Reflecting on these holidays, I realize that I did miss seeing my family and old friends, to uphold the little traditions we had. Yet, I’m hopeful that this year’s experience of Israeli holiday culture is having a positive influence on me, one I can bring with me when I return. I am fascinated by this particular mix of secular and religious celebrations, and the many coexisting cultures within Israel. It certainly sparks my curiosity about what other internationally significant days of gratitude for family, friends, and “excuses to party” I’ve been missing out on.
To read more about Chloe’s adventures in Israel, check out her blog.
Solidarity of Nations - Achvat Amimhttp://www.masaisrael.org/sites/default/files/solidarity%20of%20nations.jpg
Achvat Amim, which means "solidarity of nations" in Hebrew, is a new 5 month volunteer experience in Jerusalem that directly engages with the reality of the Israeli-Palestinian conflict, based on the core value of self-determination for all peoples. Achvat Amim is renewing the conversation on Jewish Peoplehood and Zionism for the 21st century. Together, we build a dynamic learning community in which we explore and shape Jewish culture and identity as individuals and as part of a greater whole, engage with the challenging realities in Israel and the West Bank, and build on the rich history and traditions of which we are a living part.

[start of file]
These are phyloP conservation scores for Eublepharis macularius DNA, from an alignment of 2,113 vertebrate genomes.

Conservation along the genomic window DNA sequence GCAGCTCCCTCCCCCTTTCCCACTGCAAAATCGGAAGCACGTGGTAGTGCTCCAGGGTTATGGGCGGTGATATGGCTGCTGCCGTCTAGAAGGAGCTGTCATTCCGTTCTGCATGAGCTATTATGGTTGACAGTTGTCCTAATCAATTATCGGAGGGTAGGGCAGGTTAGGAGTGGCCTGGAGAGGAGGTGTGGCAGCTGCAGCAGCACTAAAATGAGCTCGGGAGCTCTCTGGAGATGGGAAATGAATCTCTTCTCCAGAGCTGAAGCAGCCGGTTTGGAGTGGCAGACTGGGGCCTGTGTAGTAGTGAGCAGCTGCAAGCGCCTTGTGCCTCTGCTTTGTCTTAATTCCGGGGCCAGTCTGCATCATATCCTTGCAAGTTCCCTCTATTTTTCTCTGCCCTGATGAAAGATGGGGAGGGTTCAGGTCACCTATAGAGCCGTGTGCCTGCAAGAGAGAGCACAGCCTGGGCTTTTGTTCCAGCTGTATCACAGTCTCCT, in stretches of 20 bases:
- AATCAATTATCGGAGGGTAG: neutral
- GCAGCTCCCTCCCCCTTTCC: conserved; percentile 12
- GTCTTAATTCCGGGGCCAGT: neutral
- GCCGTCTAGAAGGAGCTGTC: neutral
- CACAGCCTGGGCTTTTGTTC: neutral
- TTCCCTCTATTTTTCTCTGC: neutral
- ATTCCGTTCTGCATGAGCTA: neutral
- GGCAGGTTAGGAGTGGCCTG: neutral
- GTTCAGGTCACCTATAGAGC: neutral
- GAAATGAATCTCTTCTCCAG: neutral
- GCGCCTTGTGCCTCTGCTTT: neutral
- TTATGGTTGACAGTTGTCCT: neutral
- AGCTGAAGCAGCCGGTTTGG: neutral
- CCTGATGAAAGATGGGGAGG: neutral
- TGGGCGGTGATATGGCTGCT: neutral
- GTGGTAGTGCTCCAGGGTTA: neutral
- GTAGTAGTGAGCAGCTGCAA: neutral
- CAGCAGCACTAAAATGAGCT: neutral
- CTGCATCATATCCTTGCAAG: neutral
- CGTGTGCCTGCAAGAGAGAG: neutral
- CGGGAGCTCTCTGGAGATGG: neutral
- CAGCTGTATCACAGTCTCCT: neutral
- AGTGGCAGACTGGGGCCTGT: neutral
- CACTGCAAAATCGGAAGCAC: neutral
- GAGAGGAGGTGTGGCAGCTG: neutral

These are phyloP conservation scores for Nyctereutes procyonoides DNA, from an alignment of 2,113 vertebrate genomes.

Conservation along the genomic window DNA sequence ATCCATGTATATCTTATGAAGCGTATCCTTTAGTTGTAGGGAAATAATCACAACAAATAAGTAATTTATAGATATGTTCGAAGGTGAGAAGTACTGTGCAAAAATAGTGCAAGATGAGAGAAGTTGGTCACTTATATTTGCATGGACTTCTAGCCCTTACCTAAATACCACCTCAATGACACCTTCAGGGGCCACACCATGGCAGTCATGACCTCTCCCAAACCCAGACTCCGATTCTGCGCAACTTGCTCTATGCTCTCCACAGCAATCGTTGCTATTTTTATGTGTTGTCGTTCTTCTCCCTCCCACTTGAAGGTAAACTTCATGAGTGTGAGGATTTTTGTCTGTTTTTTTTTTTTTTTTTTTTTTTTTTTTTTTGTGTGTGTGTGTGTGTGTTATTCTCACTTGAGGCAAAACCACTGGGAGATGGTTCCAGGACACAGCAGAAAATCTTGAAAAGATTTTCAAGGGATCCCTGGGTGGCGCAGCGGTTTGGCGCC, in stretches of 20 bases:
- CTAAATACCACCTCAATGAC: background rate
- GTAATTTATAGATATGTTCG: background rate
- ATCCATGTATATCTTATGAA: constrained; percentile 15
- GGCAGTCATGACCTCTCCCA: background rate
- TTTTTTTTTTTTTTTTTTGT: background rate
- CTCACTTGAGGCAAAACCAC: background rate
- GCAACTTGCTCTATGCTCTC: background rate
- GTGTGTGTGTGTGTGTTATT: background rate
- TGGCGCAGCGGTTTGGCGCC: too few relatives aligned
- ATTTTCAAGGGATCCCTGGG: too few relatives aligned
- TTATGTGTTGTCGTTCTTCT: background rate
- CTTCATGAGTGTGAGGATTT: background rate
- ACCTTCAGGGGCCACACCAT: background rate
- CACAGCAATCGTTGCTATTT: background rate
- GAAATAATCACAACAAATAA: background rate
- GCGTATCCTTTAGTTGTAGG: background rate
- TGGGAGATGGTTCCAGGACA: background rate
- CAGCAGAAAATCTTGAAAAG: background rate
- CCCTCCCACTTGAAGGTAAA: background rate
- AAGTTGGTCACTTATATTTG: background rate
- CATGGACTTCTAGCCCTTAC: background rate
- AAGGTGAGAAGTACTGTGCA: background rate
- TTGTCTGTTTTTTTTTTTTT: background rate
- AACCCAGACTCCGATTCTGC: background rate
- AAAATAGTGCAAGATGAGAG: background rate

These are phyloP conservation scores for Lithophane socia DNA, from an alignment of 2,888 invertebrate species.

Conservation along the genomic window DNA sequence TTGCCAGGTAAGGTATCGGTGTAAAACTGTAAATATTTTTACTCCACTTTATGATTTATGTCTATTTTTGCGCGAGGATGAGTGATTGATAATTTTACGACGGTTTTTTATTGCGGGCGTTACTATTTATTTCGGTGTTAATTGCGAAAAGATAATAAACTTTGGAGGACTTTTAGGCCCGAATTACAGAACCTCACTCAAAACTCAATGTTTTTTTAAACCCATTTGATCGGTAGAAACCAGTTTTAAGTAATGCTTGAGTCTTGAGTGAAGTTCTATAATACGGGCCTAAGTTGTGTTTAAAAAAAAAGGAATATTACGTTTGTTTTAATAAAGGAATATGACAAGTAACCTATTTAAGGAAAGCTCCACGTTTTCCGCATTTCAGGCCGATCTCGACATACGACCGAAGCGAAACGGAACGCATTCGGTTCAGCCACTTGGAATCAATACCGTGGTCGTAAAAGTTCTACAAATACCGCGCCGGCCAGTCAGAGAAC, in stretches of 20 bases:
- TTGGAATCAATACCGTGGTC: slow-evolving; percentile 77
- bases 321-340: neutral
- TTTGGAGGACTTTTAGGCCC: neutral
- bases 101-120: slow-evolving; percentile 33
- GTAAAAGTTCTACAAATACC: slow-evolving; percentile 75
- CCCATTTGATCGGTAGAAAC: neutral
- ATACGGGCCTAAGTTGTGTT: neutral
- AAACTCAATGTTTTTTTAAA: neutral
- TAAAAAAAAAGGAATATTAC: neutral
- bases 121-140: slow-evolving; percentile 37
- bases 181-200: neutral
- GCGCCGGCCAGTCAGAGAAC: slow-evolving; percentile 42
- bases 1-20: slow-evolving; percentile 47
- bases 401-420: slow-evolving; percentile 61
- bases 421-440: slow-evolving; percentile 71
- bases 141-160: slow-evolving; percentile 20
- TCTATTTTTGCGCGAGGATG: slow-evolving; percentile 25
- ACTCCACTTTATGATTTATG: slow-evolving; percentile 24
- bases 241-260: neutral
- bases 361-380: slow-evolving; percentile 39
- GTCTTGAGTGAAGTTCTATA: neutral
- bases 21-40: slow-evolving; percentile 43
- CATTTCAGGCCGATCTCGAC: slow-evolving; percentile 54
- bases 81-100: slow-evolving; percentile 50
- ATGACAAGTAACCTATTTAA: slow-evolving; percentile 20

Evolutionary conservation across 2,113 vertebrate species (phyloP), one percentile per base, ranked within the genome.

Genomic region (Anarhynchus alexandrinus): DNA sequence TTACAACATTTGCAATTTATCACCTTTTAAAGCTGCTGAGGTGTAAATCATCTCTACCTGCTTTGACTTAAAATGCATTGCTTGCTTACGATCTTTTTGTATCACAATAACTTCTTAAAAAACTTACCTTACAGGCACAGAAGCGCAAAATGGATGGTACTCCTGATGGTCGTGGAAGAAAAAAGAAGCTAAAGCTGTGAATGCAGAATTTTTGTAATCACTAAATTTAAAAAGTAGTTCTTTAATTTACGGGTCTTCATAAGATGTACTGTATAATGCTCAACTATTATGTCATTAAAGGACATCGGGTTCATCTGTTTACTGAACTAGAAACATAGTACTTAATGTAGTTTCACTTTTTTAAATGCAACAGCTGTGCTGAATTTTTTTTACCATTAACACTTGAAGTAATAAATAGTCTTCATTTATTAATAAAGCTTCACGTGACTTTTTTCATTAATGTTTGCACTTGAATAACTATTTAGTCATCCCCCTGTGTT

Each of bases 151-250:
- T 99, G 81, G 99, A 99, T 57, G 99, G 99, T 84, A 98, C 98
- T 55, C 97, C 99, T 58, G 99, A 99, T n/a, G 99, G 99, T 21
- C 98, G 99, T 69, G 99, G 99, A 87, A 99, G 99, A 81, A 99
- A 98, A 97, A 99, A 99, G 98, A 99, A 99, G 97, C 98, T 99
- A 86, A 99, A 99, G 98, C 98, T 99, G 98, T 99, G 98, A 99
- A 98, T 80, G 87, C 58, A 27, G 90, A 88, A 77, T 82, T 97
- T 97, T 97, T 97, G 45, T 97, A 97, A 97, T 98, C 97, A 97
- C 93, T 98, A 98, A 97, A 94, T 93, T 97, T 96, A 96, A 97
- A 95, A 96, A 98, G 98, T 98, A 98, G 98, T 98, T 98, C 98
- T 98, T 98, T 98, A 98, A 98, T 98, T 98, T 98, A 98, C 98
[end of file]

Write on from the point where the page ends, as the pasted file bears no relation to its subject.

Achvat Amim is a framework for meaningful volunteer work with leading Israeli human rights organizations, including Rabbis for Human Rights, which do grassroots work with Israelis and Palestinians in and around Jerusalem. Achvat Amim focuses on developing practical skills in community development and education through intensive volunteer projects and engaging with social change and human rights movements. The program combines learning programs, outdoor experiences, seminars, and trips around the country with working on real projects with leading human rights organizations.
Join us in building a future rooted in the Jewish values of Tzedek (Justice), Shalom (Peace), and Achvat Amim (Solidarity of Nations).
Find out more: achvatamim.org
A 5 month experience in Jerusalem for human rights and justice work informed by Torah learning, Jewish values, and practice.
In addition to the core Achvat Amim program of volunteering and learning, this track provides an opportunity for halachically rooted Jewish living and spiritual practice, as well as rigorous and reflective Jewish learning, as a foundation upon which to engage with issues of the conflict, justice work and human rights.
Find out more: achvatamim.org/ruchani
- Volunteer doing grassroots work with leading Israeli human rights organizations
- Live in Jerusalem, a city of diversity, conflict, and beauty
- Build Jewish community and shape a collective culture
- Develop leadership and community organizing skills by taking responsibility for Tikkun Olam on the ground Learn Hebrew and Arabic
- Make lifelong connections with Israelis, Palestinians and people from all over the world
To learn more about this program you can contact:
Daniel Roth, director
- Main Subject: Volunteer Programs
- Coexistence, International Humanitarian Work, Israel/Middle Eastern Studies, Leadership, Social Action / Volunteering
- 5 Months
- Havatzelet- Hashomer Hatzair
- Program appears on grant application as:
- Solidarity of Nations - Achvat Amim
- Program Contact Information:
- Judith Wolffberg Dank
- (p):972 3 695 6575
- Program Dates:
- September 04,2017 - January 30,2018, JERUSALEM, $8500 Apply to this program
- February 06,2018 - July 02,2018, JERUSALEM, $8500 Apply to this program